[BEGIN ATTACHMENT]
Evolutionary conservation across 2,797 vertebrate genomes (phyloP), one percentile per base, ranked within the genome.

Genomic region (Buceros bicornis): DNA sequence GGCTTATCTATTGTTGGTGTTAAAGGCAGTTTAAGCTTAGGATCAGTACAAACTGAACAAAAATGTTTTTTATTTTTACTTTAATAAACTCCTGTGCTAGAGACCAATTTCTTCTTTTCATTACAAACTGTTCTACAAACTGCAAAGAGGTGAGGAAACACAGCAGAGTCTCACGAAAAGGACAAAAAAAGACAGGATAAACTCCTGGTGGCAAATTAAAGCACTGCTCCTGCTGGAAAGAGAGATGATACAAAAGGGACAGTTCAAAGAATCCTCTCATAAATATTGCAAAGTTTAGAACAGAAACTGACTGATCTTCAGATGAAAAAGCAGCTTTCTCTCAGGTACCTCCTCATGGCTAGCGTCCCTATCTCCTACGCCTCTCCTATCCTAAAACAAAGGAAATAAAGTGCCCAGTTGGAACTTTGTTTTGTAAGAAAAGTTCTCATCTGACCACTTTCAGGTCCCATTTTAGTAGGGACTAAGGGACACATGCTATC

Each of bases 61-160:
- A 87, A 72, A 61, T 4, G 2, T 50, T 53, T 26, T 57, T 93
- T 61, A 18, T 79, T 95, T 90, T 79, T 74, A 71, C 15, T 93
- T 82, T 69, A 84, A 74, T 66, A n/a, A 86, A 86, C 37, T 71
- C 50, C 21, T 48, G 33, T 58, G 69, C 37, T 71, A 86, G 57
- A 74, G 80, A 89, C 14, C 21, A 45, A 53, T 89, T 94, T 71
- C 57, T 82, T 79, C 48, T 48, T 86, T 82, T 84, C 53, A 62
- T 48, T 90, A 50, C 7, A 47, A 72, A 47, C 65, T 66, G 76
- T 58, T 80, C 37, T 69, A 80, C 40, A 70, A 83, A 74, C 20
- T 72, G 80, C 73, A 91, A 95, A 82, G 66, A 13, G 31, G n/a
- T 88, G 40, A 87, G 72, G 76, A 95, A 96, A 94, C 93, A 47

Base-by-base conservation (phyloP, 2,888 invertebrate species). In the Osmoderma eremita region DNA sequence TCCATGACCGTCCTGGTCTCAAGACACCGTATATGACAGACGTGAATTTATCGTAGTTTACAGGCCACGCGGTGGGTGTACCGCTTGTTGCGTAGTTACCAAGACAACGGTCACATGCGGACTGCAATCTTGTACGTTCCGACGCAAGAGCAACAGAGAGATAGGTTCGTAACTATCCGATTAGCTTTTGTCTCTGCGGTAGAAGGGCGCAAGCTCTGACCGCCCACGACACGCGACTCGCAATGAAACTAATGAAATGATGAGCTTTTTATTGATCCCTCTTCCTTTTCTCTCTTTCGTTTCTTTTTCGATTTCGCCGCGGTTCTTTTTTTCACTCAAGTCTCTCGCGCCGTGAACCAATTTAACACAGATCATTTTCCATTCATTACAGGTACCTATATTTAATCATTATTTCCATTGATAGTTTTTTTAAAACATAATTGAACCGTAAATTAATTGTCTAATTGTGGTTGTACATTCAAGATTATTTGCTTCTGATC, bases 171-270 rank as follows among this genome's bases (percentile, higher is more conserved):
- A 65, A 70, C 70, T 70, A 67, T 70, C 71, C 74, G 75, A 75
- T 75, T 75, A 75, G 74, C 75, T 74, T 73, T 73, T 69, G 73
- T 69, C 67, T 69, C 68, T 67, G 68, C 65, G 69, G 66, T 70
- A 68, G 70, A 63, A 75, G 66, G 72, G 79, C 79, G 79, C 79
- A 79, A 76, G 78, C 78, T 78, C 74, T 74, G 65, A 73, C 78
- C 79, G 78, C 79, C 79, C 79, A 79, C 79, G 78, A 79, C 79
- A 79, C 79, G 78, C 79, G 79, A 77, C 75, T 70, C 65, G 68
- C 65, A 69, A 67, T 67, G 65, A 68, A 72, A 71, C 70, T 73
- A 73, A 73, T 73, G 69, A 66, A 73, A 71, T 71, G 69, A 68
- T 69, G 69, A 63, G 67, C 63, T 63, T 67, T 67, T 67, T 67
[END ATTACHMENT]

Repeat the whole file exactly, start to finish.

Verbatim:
Evolutionary conservation across 2,797 vertebrate genomes (phyloP), one percentile per base, ranked within the genome.

Genomic region (Buceros bicornis): DNA sequence GGCTTATCTATTGTTGGTGTTAAAGGCAGTTTAAGCTTAGGATCAGTACAAACTGAACAAAAATGTTTTTTATTTTTACTTTAATAAACTCCTGTGCTAGAGACCAATTTCTTCTTTTCATTACAAACTGTTCTACAAACTGCAAAGAGGTGAGGAAACACAGCAGAGTCTCACGAAAAGGACAAAAAAAGACAGGATAAACTCCTGGTGGCAAATTAAAGCACTGCTCCTGCTGGAAAGAGAGATGATACAAAAGGGACAGTTCAAAGAATCCTCTCATAAATATTGCAAAGTTTAGAACAGAAACTGACTGATCTTCAGATGAAAAAGCAGCTTTCTCTCAGGTACCTCCTCATGGCTAGCGTCCCTATCTCCTACGCCTCTCCTATCCTAAAACAAAGGAAATAAAGTGCCCAGTTGGAACTTTGTTTTGTAAGAAAAGTTCTCATCTGACCACTTTCAGGTCCCATTTTAGTAGGGACTAAGGGACACATGCTATC

Each of bases 61-160:
- A 87, A 72, A 61, T 4, G 2, T 50, T 53, T 26, T 57, T 93
- T 61, A 18, T 79, T 95, T 90, T 79, T 74, A 71, C 15, T 93
- T 82, T 69, A 84, A 74, T 66, A n/a, A 86, A 86, C 37, T 71
- C 50, C 21, T 48, G 33, T 58, G 69, C 37, T 71, A 86, G 57
- A 74, G 80, A 89, C 14, C 21, A 45, A 53, T 89, T 94, T 71
- C 57, T 82, T 79, C 48, T 48, T 86, T 82, T 84, C 53, A 62
- T 48, T 90, A 50, C 7, A 47, A 72, A 47, C 65, T 66, G 76
- T 58, T 80, C 37, T 69, A 80, C 40, A 70, A 83, A 74, C 20
- T 72, G 80, C 73, A 91, A 95, A 82, G 66, A 13, G 31, G n/a
- T 88, G 40, A 87, G 72, G 76, A 95, A 96, A 94, C 93, A 47

Base-by-base conservation (phyloP, 2,888 invertebrate species). In the Osmoderma eremita region DNA sequence TCCATGACCGTCCTGGTCTCAAGACACCGTATATGACAGACGTGAATTTATCGTAGTTTACAGGCCACGCGGTGGGTGTACCGCTTGTTGCGTAGTTACCAAGACAACGGTCACATGCGGACTGCAATCTTGTACGTTCCGACGCAAGAGCAACAGAGAGATAGGTTCGTAACTATCCGATTAGCTTTTGTCTCTGCGGTAGAAGGGCGCAAGCTCTGACCGCCCACGACACGCGACTCGCAATGAAACTAATGAAATGATGAGCTTTTTATTGATCCCTCTTCCTTTTCTCTCTTTCGTTTCTTTTTCGATTTCGCCGCGGTTCTTTTTTTCACTCAAGTCTCTCGCGCCGTGAACCAATTTAACACAGATCATTTTCCATTCATTACAGGTACCTATATTTAATCATTATTTCCATTGATAGTTTTTTTAAAACATAATTGAACCGTAAATTAATTGTCTAATTGTGGTTGTACATTCAAGATTATTTGCTTCTGATC, bases 171-270 rank as follows among this genome's bases (percentile, higher is more conserved):
- A 65, A 70, C 70, T 70, A 67, T 70, C 71, C 74, G 75, A 75
- T 75, T 75, A 75, G 74, C 75, T 74, T 73, T 73, T 69, G 73
- T 69, C 67, T 69, C 68, T 67, G 68, C 65, G 69, G 66, T 70
- A 68, G 70, A 63, A 75, G 66, G 72, G 79, C 79, G 79, C 79
- A 79, A 76, G 78, C 78, T 78, C 74, T 74, G 65, A 73, C 78
- C 79, G 78, C 79, C 79, C 79, A 79, C 79, G 78, A 79, C 79
- A 79, C 79, G 78, C 79, G 79, A 77, C 75, T 70, C 65, G 68
- C 65, A 69, A 67, T 67, G 65, A 68, A 72, A 71, C 70, T 73
- A 73, A 73, T 73, G 69, A 66, A 73, A 71, T 71, G 69, A 68
- T 69, G 69, A 63, G 67, C 63, T 63, T 67, T 67, T 67, T 67